National Public Education

Why Teachers Dislike Charter Schools


As the media never tire of pointing out, the people who are in charter schools all love them, and the only ones who are against them, it seems, are those teachers and their Union, no doubt because they want the “extra pay and less work” a Union job supplies.  We seldom hear from the teachers themselves, though.  (In fact, almost every quote in the media seems to come from someone who is already benefiting from a charter school.  Where are the comments from the average man on the street?)  To help remedy this unbalanced coverage, I, a sometime teacher, would like to offer the following comments.

To me it seems that teachers are against charters because they, almost alone, can see how traditional schools do help kids grow into successful adults and provide a public benefit to us all.  They know the kids; they see them grow and change in front of their eyes, so they have direct evidence that the schools, even in their current somewhat dis-functional state, do provide some part of what we want from a public program.  They do work, though not as well as we would like.  They are helping the kids mature into the kind of adults we want in our society.

Teachers, like everyone else who works with young people, don’t just want them to do better on tests, competitions, and awards; they want them to do better in life.  You can see this when a child comes back to visit after they have graduated.  The biggest smile on a teacher’s face is not when his or her student wins some award or, Lord knows, does well on a standardized test; it’s when they come back ten years later with a good job, a nice boyfriend, and plans to change the world.  That’s what matters; that is what we are all paying for in this public program.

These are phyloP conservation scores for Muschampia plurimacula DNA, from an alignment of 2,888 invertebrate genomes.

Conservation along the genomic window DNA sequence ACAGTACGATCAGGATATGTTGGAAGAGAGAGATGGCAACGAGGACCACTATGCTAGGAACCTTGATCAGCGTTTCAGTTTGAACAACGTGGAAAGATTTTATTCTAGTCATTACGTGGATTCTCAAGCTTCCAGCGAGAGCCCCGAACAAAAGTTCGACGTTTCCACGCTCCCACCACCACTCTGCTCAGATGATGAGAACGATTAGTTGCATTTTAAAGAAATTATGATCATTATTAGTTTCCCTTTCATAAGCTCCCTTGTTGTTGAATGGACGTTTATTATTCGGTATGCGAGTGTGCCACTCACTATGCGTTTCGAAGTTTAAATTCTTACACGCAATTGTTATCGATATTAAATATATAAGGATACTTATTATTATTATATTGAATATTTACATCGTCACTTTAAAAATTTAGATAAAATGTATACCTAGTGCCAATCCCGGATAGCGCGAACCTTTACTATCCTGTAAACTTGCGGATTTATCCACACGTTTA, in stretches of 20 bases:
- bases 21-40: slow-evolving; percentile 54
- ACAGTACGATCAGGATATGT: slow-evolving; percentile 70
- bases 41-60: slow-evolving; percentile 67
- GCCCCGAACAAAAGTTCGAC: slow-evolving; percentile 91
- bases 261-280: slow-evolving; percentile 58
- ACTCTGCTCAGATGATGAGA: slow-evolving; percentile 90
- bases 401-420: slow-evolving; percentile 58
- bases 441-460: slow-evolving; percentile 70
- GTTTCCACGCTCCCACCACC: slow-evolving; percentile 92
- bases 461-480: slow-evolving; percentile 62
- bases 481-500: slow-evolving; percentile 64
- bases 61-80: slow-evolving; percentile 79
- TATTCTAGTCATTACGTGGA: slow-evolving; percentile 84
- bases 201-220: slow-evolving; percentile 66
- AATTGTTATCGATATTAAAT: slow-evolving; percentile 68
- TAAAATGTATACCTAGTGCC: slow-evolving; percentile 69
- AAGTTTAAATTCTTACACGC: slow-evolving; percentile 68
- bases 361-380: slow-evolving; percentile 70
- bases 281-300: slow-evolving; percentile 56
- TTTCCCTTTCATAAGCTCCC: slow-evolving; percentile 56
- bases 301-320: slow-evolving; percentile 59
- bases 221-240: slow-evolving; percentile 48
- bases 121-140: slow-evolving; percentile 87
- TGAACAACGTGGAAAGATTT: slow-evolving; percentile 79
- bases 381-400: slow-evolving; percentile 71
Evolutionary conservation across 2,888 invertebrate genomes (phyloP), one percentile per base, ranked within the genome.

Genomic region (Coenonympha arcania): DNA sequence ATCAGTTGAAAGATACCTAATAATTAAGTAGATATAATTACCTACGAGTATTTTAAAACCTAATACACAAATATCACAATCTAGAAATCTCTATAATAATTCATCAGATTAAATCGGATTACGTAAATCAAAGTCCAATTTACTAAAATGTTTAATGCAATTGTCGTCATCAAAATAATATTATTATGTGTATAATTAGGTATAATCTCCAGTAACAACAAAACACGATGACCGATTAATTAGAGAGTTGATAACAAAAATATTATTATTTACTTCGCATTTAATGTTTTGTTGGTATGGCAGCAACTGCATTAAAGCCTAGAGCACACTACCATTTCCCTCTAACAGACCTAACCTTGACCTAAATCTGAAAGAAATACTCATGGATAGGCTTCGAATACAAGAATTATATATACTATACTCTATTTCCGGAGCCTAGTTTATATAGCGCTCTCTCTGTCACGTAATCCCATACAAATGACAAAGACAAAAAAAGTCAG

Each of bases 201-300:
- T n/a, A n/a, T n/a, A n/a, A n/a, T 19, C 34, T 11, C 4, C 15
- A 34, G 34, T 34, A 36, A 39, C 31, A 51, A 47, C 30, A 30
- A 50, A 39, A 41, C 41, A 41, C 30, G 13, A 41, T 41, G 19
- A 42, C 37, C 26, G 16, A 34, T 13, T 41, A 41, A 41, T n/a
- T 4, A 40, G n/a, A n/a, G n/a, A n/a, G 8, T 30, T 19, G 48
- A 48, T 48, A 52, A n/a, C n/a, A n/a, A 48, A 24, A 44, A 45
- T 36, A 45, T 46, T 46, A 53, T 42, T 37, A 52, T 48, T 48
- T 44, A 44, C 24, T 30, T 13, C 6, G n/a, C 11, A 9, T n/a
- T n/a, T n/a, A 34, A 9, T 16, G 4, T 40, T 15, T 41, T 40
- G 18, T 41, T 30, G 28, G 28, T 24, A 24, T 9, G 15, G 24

The problem is that teachers are virtually alone in this knowledge of the public benefit from public education.  There is no data on the adult success of the graduates of the schools.  The only ones who can see this are the kids themselves, their parents, and the teachers who have worked with them.  No one else has any idea that it actually happens.  No public schools, in this country, keep track of their graduates.  The public has no way to telling whether getting a kid to pass algebra actually helps him get a decent job and so keeps him off the streets and out of trouble.  We all have a hunch that this does probably happen, but there is no direct evidence of it from the schools we are supporting.  Only the child’s family and his teachers know.

Charter schools turn away from this public benefit.  The whole reason they exist is that it seems that these long-term public benefits do not really occur in the public schools (since there is no direct evidence of them), so we need to focus just on the immediate private needs of the children and families involved.  They purposely break the ties with the overall public system, the bureaucratic apparatus that tries to produce a public benefit from the schools, and pull back to just making the classrooms work better.  Privatization, in general, is repudiation of the notion that the public programs provide a public benefit.  It’s an argument that the public part of the program is not working, so we need to make it private.

But teachers know better.  They can see that the kids do grow up and so benefit us all.  They know the kids.  That’s why they are against charter schools.  They don’t want to abandon the effort to make good, happy and beneficial adults, which would mean focusing just on the grades, awards and test scores of the students.  They want to make a better society, not just a better school.

Peter Dodington

November 6, 2016